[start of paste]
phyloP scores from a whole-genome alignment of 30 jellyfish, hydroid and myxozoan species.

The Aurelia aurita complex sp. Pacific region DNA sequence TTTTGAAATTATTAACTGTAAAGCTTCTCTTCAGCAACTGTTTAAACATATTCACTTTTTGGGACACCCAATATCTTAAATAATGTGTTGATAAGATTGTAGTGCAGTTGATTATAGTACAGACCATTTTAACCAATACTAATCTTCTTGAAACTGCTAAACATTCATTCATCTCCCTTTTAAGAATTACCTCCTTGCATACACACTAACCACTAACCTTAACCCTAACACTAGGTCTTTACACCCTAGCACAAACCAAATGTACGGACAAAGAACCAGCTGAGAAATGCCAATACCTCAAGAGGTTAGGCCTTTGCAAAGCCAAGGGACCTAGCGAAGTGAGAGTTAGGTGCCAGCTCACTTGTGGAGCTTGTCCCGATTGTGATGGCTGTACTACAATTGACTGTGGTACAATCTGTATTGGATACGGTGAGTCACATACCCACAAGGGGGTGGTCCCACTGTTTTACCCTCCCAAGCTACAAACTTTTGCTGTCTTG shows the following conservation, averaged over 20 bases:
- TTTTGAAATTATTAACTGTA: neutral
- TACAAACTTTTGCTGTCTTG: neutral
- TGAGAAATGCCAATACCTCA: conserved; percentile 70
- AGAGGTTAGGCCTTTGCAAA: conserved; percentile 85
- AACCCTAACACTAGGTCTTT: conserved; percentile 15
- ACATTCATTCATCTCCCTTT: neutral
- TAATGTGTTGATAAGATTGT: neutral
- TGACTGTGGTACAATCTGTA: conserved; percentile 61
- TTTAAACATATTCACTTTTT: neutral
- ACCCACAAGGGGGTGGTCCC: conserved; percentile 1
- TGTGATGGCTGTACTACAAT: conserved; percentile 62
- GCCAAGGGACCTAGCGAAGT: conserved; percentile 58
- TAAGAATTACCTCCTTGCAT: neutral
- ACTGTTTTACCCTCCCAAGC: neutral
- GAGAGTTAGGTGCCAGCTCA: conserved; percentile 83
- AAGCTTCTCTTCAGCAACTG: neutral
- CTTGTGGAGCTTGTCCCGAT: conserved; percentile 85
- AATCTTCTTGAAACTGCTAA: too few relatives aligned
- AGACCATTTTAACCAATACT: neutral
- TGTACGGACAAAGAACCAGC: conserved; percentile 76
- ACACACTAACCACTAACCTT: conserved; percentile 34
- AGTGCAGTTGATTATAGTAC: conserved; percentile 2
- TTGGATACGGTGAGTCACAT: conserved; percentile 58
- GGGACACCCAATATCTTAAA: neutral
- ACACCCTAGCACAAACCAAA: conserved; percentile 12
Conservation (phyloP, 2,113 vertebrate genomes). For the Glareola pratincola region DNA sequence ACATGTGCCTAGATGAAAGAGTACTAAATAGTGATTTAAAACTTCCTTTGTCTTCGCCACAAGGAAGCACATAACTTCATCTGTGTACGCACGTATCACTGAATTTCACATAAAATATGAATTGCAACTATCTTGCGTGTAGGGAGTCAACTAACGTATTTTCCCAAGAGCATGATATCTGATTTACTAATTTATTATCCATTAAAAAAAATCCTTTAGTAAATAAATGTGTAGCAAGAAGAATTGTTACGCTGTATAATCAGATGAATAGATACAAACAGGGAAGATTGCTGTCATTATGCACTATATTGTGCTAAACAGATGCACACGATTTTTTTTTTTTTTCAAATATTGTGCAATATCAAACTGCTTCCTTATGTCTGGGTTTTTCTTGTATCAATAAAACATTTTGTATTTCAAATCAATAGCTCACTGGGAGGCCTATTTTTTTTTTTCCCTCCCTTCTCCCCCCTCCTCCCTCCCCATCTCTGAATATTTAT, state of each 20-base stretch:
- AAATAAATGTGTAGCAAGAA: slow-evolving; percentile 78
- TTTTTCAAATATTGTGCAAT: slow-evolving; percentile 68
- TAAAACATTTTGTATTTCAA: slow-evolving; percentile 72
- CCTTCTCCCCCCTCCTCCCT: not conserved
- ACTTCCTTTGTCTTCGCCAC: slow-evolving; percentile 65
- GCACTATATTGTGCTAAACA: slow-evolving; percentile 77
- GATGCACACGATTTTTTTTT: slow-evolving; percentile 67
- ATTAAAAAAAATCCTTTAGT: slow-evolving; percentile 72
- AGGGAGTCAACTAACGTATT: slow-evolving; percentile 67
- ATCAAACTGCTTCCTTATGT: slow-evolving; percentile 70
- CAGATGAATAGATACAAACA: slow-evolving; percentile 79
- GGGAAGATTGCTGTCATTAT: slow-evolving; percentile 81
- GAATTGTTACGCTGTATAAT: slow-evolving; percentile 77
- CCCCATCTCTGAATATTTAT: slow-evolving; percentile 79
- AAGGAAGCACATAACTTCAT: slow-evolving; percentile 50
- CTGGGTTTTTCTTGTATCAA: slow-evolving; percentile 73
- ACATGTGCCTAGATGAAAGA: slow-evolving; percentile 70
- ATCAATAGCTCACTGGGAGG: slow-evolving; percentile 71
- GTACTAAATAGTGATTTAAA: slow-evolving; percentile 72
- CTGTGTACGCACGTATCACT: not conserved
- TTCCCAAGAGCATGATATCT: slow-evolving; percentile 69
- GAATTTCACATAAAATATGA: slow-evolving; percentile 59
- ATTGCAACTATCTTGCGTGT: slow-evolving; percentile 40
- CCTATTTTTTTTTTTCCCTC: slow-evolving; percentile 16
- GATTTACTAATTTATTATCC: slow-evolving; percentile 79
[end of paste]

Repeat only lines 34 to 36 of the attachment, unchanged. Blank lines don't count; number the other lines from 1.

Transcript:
- GCACTATATTGTGCTAAACA: slow-evolving; percentile 77
- GATGCACACGATTTTTTTTT: slow-evolving; percentile 67
- ATTAAAAAAAATCCTTTAGT: slow-evolving; percentile 72